Surprisingly Brisk U.S. Growth This Quarter

December 15, 2009

The dollar’s upturn began with improving market technical support but is now getting fed by economic data, which are highlighting a comparatively stronger U.S. recovery after a recession that, despite being harsh in absolute terms, was not as severe as other regions experienced.  In U.S. data released this morning, industrial production registered an advance of 0.8% in November, more than analysts were projecting.  In the five months since mid-2009, output increased at a 9.3% annualized pace, and the gain in manufacturing was even brisker at 11.0% annualized.  By comparison, Euroland industrial production fell 0.6% in October, the latest reported month, and grew 3.0% annualized between June and October.  U.S. industrial production showed an on-year drop of 5.1% in the year to November, whereas October versus October 2008 declines were recorded of 15.1% in Japan and 11.1% in Euroland.  Since midyear, U.S. capacity usage has risen 3 percentage points to 71.3%.

It takes an improved inventory situation or better real final sales to drive industrial production, and the U.S. economy is getting help from upside surprises from each of these sources.  In spite of the end of government auto incentives, retail sales posted back-to-back gains of 1.1% and 1.3% in October and 2.8% and 2.6% in exports in September and October.  Consumer confidence has improved by more than one would expect in the face of double-digit unemployment.  Chain store sales this holiday season seem to be performing better than feared.  Forecasts of at least 4% annualized U.S. economic growth this quarter are becoming more commonplace, and some pundits are even penciling in 5%.  In the third quarter, U.S. GDP expanded 2.8% annualized, a little more than one percentage point faster than growth of 1.3% in Japan and 1.5% in the euro area.  The differential between U.S. growth and GDP growth in those other economies during the present fourth quarter will be substantially wider than last quarter.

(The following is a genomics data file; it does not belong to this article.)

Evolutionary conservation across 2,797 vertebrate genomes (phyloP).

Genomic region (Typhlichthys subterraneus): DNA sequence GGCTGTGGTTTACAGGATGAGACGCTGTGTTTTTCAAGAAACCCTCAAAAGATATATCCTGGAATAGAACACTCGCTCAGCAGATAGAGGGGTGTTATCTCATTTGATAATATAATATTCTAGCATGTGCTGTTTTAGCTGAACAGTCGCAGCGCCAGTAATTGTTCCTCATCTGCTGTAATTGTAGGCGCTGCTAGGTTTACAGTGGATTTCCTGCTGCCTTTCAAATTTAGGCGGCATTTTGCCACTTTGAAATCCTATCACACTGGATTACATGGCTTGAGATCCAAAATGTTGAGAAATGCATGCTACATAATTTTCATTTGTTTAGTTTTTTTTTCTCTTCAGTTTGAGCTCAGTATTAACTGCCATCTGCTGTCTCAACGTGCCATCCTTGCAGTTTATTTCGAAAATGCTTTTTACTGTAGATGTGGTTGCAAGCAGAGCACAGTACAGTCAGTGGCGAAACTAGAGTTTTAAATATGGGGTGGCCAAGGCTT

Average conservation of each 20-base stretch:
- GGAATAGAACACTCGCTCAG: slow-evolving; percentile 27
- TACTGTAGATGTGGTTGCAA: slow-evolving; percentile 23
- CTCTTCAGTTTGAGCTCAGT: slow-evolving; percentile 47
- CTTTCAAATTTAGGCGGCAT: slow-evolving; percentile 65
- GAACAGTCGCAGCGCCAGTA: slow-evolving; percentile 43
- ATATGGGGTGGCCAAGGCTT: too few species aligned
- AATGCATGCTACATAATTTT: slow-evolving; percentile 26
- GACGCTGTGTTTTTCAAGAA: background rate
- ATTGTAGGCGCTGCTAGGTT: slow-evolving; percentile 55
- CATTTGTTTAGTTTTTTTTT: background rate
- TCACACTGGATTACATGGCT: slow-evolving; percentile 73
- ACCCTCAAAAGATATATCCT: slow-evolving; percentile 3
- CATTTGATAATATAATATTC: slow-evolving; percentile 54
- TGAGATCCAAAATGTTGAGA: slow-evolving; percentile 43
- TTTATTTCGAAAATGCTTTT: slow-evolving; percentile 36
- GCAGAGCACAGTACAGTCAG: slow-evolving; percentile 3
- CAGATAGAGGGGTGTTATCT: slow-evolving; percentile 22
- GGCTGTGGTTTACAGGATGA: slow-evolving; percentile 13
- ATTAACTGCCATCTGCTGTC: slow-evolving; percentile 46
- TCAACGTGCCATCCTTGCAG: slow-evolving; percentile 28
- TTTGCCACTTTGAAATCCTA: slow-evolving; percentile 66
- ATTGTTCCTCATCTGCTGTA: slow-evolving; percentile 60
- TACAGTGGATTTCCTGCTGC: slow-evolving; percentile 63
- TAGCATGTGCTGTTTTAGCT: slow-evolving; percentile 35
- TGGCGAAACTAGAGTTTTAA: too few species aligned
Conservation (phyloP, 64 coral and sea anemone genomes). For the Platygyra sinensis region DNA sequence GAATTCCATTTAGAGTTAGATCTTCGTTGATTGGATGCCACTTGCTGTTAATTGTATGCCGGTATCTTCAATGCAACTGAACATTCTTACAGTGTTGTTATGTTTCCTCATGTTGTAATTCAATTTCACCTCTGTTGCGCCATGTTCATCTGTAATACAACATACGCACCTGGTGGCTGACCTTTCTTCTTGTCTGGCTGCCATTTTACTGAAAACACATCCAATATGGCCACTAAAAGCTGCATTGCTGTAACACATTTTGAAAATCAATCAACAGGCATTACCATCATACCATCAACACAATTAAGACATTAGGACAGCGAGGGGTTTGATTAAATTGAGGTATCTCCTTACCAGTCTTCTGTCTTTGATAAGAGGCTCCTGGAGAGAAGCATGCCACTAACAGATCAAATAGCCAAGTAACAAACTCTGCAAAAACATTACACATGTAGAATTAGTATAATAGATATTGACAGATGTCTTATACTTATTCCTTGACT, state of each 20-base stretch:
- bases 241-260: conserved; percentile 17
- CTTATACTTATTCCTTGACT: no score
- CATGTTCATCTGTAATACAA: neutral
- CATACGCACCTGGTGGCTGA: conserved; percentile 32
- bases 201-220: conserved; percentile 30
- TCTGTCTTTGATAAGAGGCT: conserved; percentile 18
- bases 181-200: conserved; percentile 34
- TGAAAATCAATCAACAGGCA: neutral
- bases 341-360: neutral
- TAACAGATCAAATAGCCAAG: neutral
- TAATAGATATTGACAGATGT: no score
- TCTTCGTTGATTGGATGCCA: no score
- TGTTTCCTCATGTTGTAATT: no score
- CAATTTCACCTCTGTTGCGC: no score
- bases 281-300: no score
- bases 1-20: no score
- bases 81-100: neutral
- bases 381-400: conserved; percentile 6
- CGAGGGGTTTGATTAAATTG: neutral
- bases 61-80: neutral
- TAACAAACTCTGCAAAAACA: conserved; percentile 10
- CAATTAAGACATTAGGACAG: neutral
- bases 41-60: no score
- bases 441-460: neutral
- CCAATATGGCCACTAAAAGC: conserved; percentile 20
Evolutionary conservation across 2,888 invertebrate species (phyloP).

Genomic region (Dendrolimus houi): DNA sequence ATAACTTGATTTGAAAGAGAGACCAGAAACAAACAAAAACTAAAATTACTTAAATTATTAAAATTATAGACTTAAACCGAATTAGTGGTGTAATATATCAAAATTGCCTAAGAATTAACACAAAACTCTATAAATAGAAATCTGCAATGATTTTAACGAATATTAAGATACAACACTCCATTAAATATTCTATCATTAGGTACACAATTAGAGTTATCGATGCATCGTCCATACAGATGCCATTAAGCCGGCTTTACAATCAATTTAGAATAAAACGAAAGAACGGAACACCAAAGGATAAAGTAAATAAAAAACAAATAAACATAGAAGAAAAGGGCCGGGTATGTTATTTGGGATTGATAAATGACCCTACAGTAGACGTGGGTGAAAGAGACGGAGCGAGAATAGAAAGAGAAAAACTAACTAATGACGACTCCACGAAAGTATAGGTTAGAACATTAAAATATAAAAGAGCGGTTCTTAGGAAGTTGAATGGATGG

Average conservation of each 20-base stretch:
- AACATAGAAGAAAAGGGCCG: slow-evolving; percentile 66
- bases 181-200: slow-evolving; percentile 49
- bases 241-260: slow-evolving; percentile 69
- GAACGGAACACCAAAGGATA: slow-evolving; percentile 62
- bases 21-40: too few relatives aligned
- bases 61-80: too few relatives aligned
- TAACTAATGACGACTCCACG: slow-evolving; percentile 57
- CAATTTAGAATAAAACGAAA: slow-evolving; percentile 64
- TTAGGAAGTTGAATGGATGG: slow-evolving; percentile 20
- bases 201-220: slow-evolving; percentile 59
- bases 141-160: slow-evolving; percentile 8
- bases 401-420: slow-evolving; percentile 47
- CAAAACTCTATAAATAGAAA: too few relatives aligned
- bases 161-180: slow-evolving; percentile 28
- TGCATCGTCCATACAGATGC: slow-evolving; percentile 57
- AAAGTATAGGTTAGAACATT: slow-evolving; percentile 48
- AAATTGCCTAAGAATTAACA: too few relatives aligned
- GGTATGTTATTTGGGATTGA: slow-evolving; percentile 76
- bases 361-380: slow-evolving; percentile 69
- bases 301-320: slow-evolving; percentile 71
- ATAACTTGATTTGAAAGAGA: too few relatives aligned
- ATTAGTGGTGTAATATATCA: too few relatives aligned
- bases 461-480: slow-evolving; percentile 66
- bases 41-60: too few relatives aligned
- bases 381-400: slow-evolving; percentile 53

To be sure, the United States still has “substantial” resource slack as as FOMC statements since June have claimed.  U.S. real GDP has expanded just 1.7% per annum this decade, down from a pace of 3.3% in the 1990s, 3.0% in the 1980s, 3.3% in the 1970s, 4.3% in the 1960s and 4.2% in the 1950s.  Because of under-utilized labor and capital, monetary officials have repeatedly predicted subdued inflation for some time.  When the Committee met in November, however, they hedged the likelihood of exceptionally low central bank rates for an extended period, implying this depended on the persistence of low resource utilization, subdued inflation, and stable expected inflation.  A much bigger-than-expected 1.8% increase reported today in U.S. producer prices last month swung the 12-month PPI comparison from minus 1.9% in October to +2.4%, its first on-year gain in a year.  Energy was responsible for about three-fourths of the month’s rise in producer prices, but core PPI inflation (+0.5%) also jumped more than twice as much as had been expected.  Fears are ebbing of a Japanese-like chronic deflation in the United States and being replaced by worries about future inflation.  Runaway budget deficits have already created an atmosphere where expected inflation cannot be automatically assumed to remained anchored.